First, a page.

Last year, I think it was, I heard an interview with a therapist who gave himself the moniker online “The Angry Therapist”. The Angry Therapist aka John Kim had during his own rebirth had discovered Tumblr one night while alone and angry at all that had occurred in his life – so created a page called The Angry Therapist where he encouraged people to ask him questions that he would answer in a manner he dubs “advice in a shot glass”. This guy is a therapist – and what he did would end up opening doors to books, podcasts, and his own life coach academy. His advice isn’t a gimmick but good solid advice delivered in a shot glass vs long drawn out sessions. I like his bluntness but also how concisely he can bring something up and make you go, ‘wow – never thought about it like that before”.
After hearing the interview, I started following him on social media and getting his daily text messages (that he sends Monday through Friday). I like people who make me think – and he is definitely someone who fits into that category.
For example, he just posted something about ending the year doing the “Three R’s”: reflections, revelation, and resolution. Basically he encourages people to reflect on their year by looking backwards. See what revelations were had about last year – what did you learn or were the takeaways. Finally, for resolution, what things do you need to do to close off ongoing issues or put to bed things so that you can start the year off with a blank slate.
Thinking through my last year and all that occurred, I wonder if it was only one year’s worth of events because it really feels like three separate years occurred. The first 3-4 months, we saw the rapid deterioration of the foster kid’s mental and emotional health that led to a lot of drug use, lashing out, suspensions, and eventually stealing. Ultimately, the state would decide he needs more specialized care than we (or most other foster homes) could not provide. Catching him (red handed honestly) solidified their decision and led to his rapid removal. All of that time really felt like it was a year just in itself. To look back on it and realize that occurred this year makes me realize how much time slows when you are in the middle of a battle of sorts.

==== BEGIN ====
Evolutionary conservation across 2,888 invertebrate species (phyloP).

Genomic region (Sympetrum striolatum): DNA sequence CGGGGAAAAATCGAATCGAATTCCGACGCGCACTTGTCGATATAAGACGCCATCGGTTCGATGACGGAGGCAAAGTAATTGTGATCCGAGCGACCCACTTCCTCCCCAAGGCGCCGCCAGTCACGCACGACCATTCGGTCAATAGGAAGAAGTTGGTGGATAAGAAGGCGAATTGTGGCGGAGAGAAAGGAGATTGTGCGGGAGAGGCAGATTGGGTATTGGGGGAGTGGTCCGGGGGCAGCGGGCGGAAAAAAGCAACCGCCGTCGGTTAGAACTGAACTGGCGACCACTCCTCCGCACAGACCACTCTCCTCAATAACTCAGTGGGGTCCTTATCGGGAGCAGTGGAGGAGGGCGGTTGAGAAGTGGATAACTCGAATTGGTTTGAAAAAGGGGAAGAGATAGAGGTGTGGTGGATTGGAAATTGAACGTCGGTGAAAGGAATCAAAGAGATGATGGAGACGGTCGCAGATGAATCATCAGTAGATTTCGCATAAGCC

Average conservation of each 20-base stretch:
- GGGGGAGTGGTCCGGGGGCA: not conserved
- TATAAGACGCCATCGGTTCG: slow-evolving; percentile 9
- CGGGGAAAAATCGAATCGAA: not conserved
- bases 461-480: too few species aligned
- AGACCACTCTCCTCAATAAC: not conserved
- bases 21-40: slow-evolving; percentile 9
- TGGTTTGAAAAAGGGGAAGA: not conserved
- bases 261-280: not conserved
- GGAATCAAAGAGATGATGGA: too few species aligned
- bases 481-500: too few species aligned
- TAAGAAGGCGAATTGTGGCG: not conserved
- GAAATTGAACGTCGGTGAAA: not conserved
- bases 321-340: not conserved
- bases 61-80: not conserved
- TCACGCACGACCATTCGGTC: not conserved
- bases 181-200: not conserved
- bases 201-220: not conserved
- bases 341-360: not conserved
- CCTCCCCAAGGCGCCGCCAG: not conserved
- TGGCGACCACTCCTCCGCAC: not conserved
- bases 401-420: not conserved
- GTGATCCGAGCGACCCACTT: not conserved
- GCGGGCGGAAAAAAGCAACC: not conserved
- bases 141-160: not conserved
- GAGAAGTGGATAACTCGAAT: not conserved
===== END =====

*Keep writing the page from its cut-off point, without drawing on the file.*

The next part of my year was an exhale – a recovery and regrouping after a full year of foster care and nine months with such an intense kid. That part would be rediscovering what normal is as normal had become daily conversations with social workers, therapists, teachers, administrators, and all. Normal had become a constant smell of pot in the house and a safe full of pot we took from him. Normal was anger and constantly being on alert. This part was learning to exhale. Learning to not be on high alert all of the time. Remembering that normal is not smelling pot on the house, not having to worry about a kid being suspended on a daily basis, not having a vice principal on speed dial.
The last part of the year was about transition of a different sort. G is pretty much leaving teaching. He is transitioning into a new line of work which, as he says, has some similarities with teaching without the looming threat of visits from administrators and parents if a kid complains about him. This work transition is also a life one as he and I work opposite schedules – as most parenting falls with me – as most of all the household stuff falls with me now as he focuses on this change. While this change is only about 5 weeks in, it feels like months sometimes. Another weird situation where time does not match the feeling of time.
Also transitioning during that time was my parents deciding to leave their kids and grandkids and move back to the Midwest. I have been out on the west coast for almost 25 years now. The first 15 without them. The next 10 with them. And now we are transitioning back to being without them. This time, my brothers will be here too. That is even a transition. Add into it the transition of being right there to help my parents – and now having to do it from afar.
So what are my takeaways from this year:
1. You cannot help someone who does not believe they need help. Despite all of the bullshit, I still care about the kid. I really do because I understand his challenges given all that brought him into foster care both the first and the second times. He has got quite a hill to climb to get to mental and emotional health. But until he realizes is, he and his behaviors are just on a merry-go-round as he does the same things over and over again and does not get different results. I had to learn to be there for him while not getting on the damn merry-go-round with him.